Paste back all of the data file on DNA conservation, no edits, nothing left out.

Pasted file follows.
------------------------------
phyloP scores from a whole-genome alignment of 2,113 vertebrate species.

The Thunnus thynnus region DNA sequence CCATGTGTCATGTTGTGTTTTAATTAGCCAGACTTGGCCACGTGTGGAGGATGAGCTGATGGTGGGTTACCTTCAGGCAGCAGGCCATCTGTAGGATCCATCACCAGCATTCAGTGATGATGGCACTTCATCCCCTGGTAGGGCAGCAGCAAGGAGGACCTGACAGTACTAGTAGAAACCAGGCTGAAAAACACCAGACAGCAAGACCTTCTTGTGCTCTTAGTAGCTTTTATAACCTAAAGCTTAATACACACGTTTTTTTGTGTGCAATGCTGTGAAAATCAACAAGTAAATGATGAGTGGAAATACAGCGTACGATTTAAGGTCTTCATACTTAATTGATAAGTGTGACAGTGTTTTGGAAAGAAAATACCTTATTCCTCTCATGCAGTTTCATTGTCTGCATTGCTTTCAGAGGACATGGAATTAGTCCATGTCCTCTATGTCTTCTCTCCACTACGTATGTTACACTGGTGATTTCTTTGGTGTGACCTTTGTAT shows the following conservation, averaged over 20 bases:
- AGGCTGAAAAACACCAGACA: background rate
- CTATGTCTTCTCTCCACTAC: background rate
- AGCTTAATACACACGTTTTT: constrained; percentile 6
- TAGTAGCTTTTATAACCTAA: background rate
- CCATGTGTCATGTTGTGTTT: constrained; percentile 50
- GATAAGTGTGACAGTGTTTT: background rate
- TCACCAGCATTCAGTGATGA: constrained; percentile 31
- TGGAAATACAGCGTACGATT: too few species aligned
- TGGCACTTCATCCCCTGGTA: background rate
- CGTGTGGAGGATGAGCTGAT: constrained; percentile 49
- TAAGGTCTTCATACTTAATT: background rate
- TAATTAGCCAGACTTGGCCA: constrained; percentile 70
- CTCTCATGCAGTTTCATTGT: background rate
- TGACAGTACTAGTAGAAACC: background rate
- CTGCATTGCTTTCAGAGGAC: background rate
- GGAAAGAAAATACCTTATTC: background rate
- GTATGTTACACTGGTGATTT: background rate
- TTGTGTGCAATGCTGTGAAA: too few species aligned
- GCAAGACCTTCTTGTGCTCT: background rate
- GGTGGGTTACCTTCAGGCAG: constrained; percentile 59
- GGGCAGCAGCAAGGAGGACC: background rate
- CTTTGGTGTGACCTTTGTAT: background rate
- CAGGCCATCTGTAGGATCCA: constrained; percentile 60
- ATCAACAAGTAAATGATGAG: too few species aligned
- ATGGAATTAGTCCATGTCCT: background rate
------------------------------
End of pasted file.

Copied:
phyloP scores from a whole-genome alignment of 2,113 vertebrate species.

The Thunnus thynnus region DNA sequence CCATGTGTCATGTTGTGTTTTAATTAGCCAGACTTGGCCACGTGTGGAGGATGAGCTGATGGTGGGTTACCTTCAGGCAGCAGGCCATCTGTAGGATCCATCACCAGCATTCAGTGATGATGGCACTTCATCCCCTGGTAGGGCAGCAGCAAGGAGGACCTGACAGTACTAGTAGAAACCAGGCTGAAAAACACCAGACAGCAAGACCTTCTTGTGCTCTTAGTAGCTTTTATAACCTAAAGCTTAATACACACGTTTTTTTGTGTGCAATGCTGTGAAAATCAACAAGTAAATGATGAGTGGAAATACAGCGTACGATTTAAGGTCTTCATACTTAATTGATAAGTGTGACAGTGTTTTGGAAAGAAAATACCTTATTCCTCTCATGCAGTTTCATTGTCTGCATTGCTTTCAGAGGACATGGAATTAGTCCATGTCCTCTATGTCTTCTCTCCACTACGTATGTTACACTGGTGATTTCTTTGGTGTGACCTTTGTAT shows the following conservation, averaged over 20 bases:
- AGGCTGAAAAACACCAGACA: background rate
- CTATGTCTTCTCTCCACTAC: background rate
- AGCTTAATACACACGTTTTT: constrained; percentile 6
- TAGTAGCTTTTATAACCTAA: background rate
- CCATGTGTCATGTTGTGTTT: constrained; percentile 50
- GATAAGTGTGACAGTGTTTT: background rate
- TCACCAGCATTCAGTGATGA: constrained; percentile 31
- TGGAAATACAGCGTACGATT: too few species aligned
- TGGCACTTCATCCCCTGGTA: background rate
- CGTGTGGAGGATGAGCTGAT: constrained; percentile 49
- TAAGGTCTTCATACTTAATT: background rate
- TAATTAGCCAGACTTGGCCA: constrained; percentile 70
- CTCTCATGCAGTTTCATTGT: background rate
- TGACAGTACTAGTAGAAACC: background rate
- CTGCATTGCTTTCAGAGGAC: background rate
- GGAAAGAAAATACCTTATTC: background rate
- GTATGTTACACTGGTGATTT: background rate
- TTGTGTGCAATGCTGTGAAA: too few species aligned
- GCAAGACCTTCTTGTGCTCT: background rate
- GGTGGGTTACCTTCAGGCAG: constrained; percentile 59
- GGGCAGCAGCAAGGAGGACC: background rate
- CTTTGGTGTGACCTTTGTAT: background rate
- CAGGCCATCTGTAGGATCCA: constrained; percentile 60
- ATCAACAAGTAAATGATGAG: too few species aligned
- ATGGAATTAGTCCATGTCCT: background rate